In the middle of October, Jess and I travelled down to Newcastle. I had just won an eBay auction for ‘Ere We Go and Freebooterz, two of the few remaining out-of-print Games Workshop Ork sourcebooks I did not own. This was tremendously exciting for me; previously these books had always escaped me as I was either outbid or I could not make it to the place required to collect them. But this year, fortune smiled and they popped up in sunny coastal Newcastle, only available by pickup, and I happened to be in the right state at the right time. The seller and I even agreed to meet, fittingly enough, at the local Games Workshop store in Newcastle. It was perfect.
Little did I know, when we undertook this labour of love, that this would be the very thing that would cause me to lose my own job with Games Workshop.
You see, while we were waiting for the seller, I took the opportunity to converse with and get to know the manager and staff at the Newcastle Games Workshop store. We chatted about this and that, about how their store was doing, what it was like to work at my store up at Castle Towers. We got along. When they asked me what brought me down this way, I gleefully exclaimed – over the moon as I was – about how I was finally going to pick up these Ork books that had eluded me all these years, and that I had arranged to use their store as a meeting point with my eBay seller.
It turns out this was a huge mistake. Because you see, the first thing that the Newcastle manager did upon seeing my manager at last week’s manager’s conference, was to step over and inform him that one of his staff – he even remembered my name for the occasion – had used his store as a meeting point to purchase goods over eBay.
Apparently the fact that the item in question was an out of print supplement from eighteen years ago and that eBay is the only place it can be found was irrelevant: I, a Games Workshop staff member, had purchased Games Workshop goods from eBay and was publicly announcing it at a Games Workshop store.
The Newcastle manager also went on to add that I had “acted like a smartass” by discussing the Ten Commandments of Customer Service with him and his staff. Specifically, when I was first approached by him, I congratulated him on completing the First Commandment (“Acknowledge and approach everyone who enters the Hobby Centre”) and introduced myself as a fellow employee. Now I don’t know if Newcastle has some fucked-up personal definition of “smartass” but where I come from, that’s called breaking the fucking ice. Finding common ground. Starting a conversation.
At the time he laughed and we got along fine, as did the other staff member whom I had roughly the same conversation with. I was not to know that the hypnotic conditioning in his brain had kicked into overdrive, and that my name, rank and serial number were being filed away to be reported later.
After spending maybe ten or fifteen minutes in store, I realised the seller was late and decided to go stand outside to look for him. I made my excuses and left; not knowing that when this whole story would be reported to my manager, the ending would be completely fucking rewritten to the Newcastle manager asking me to leave the store.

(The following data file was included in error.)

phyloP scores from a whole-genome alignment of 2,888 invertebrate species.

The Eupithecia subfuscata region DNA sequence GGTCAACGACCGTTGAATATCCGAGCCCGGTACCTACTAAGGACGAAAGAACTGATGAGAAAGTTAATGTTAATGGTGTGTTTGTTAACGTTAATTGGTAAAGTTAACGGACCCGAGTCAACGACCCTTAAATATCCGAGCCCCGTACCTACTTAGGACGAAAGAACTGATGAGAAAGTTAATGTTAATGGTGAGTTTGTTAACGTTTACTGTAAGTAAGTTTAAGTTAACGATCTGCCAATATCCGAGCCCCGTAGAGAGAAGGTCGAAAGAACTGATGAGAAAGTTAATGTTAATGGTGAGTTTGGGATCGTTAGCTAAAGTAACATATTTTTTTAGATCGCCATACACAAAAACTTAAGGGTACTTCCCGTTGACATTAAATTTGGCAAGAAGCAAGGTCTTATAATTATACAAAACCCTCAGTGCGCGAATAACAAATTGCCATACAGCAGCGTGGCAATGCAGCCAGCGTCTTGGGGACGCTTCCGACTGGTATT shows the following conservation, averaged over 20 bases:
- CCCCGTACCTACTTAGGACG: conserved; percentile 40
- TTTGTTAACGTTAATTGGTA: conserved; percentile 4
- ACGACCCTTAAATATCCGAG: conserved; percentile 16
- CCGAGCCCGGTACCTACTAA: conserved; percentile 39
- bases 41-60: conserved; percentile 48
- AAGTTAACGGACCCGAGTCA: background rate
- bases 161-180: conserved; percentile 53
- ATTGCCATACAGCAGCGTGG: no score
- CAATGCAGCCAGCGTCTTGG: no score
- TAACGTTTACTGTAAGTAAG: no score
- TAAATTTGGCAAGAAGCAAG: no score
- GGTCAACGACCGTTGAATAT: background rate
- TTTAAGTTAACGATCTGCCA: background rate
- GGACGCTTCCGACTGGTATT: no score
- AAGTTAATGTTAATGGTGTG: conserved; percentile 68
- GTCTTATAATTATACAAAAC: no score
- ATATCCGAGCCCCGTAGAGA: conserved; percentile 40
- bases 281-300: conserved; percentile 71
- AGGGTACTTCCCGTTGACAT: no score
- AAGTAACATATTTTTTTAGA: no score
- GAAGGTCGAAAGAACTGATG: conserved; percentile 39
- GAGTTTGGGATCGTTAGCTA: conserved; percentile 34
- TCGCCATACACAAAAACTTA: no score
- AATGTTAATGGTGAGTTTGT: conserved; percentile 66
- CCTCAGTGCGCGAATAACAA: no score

I had no idea of any of this at the time; in fact I had no idea up until today, over two weeks later when Jess and I went into my store to do some painting. My manager had asked me to come in so he could speak to me personally before he drew up the roster for the week. I jokingly asked when I arrived if I was being fired. He looked at me sadly and said “Yes”.
After having the whole ridiculous farce of a situation (complete with bonus alternate ending courtesy of the Newcastle manager) explained to me, he went on further to add that in any case he didn’t think I was a very good “fit” with Games Workshop – primarily, because I was not loud and energetic enough. You see it’s very important, at Games Workshop, that you make the hobby fun and exciting – which according to the company policy, means shouting all the time, something I struggle with. And Games Workshop take
their shouting their “fit” very seriously; through some contacts, I’ve actually had the chance to read the Little Red Book, which is the top-secret management handbook written by the CEO of Games Workshop himself, Tom Kirby.
At the time of my hiring, I mentioned to my manager that I possessed this illicit knowledge. Recalling this fact, he used it to illustrate why I was being fired.
You see that top left corner? That, he explained, was where I was. Talented, yes, but not a good fit. “You’ve read the book, Tim,” he said, “You know what Games Workshop policy is about this.” Oh yes, I do.
When it comes right down to it, I still don’t know why I was fired. I can see why I might have been told it wasn’t working out a few months from now and perhaps asked gently to leave, or just quietly given less and less shifts until I quit of my own accord. But fired?
If enjoying the Games Workshop universe enough to collect all their sourcebooks is a crime, if trying to find common ground with other Games Workshop staff through entirely reasonable conversation is a crime, if being loyal veteran of fourteen goddamn years is a crime, then lock me the fuck up, you guys. Because I will re-offend.
UPDATE: Holy shit that’s a lot of comments. If you’re reading this, could you please leave me a comment showing me where this is being linked from? I’m dying to know. Thanks!